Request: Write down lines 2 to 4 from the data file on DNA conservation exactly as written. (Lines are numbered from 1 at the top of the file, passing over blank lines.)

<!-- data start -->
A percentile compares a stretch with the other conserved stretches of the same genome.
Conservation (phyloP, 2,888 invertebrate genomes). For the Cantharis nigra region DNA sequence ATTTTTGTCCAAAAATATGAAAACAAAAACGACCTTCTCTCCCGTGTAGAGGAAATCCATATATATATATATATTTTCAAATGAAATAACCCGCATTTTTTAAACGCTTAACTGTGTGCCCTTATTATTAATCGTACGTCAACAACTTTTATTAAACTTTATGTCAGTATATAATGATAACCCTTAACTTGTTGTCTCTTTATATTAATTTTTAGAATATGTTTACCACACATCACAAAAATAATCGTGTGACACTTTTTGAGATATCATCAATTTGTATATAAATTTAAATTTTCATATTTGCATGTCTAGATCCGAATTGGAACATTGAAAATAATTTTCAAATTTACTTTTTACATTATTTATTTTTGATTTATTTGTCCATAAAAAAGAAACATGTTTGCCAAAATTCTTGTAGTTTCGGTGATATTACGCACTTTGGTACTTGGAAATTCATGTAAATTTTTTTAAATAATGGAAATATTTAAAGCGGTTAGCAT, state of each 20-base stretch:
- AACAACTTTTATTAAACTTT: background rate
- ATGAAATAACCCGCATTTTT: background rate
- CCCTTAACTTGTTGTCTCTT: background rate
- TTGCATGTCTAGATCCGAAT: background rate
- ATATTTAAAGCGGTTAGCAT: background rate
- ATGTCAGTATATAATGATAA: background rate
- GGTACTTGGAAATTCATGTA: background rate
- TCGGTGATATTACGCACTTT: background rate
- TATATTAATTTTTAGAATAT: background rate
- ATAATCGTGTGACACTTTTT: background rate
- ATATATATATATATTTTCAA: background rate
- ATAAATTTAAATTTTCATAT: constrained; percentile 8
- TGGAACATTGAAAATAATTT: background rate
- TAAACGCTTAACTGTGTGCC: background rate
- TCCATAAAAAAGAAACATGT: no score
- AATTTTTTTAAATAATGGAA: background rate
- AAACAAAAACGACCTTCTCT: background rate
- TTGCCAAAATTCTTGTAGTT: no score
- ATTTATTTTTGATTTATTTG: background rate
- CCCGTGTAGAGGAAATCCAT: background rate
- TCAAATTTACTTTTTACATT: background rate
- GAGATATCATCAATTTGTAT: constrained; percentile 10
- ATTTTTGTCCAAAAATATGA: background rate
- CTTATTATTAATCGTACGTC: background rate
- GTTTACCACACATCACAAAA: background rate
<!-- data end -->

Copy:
Conservation (phyloP, 2,888 invertebrate genomes). For the Cantharis nigra region DNA sequence ATTTTTGTCCAAAAATATGAAAACAAAAACGACCTTCTCTCCCGTGTAGAGGAAATCCATATATATATATATATTTTCAAATGAAATAACCCGCATTTTTTAAACGCTTAACTGTGTGCCCTTATTATTAATCGTACGTCAACAACTTTTATTAAACTTTATGTCAGTATATAATGATAACCCTTAACTTGTTGTCTCTTTATATTAATTTTTAGAATATGTTTACCACACATCACAAAAATAATCGTGTGACACTTTTTGAGATATCATCAATTTGTATATAAATTTAAATTTTCATATTTGCATGTCTAGATCCGAATTGGAACATTGAAAATAATTTTCAAATTTACTTTTTACATTATTTATTTTTGATTTATTTGTCCATAAAAAAGAAACATGTTTGCCAAAATTCTTGTAGTTTCGGTGATATTACGCACTTTGGTACTTGGAAATTCATGTAAATTTTTTTAAATAATGGAAATATTTAAAGCGGTTAGCAT, state of each 20-base stretch:
- AACAACTTTTATTAAACTTT: background rate
- ATGAAATAACCCGCATTTTT: background rate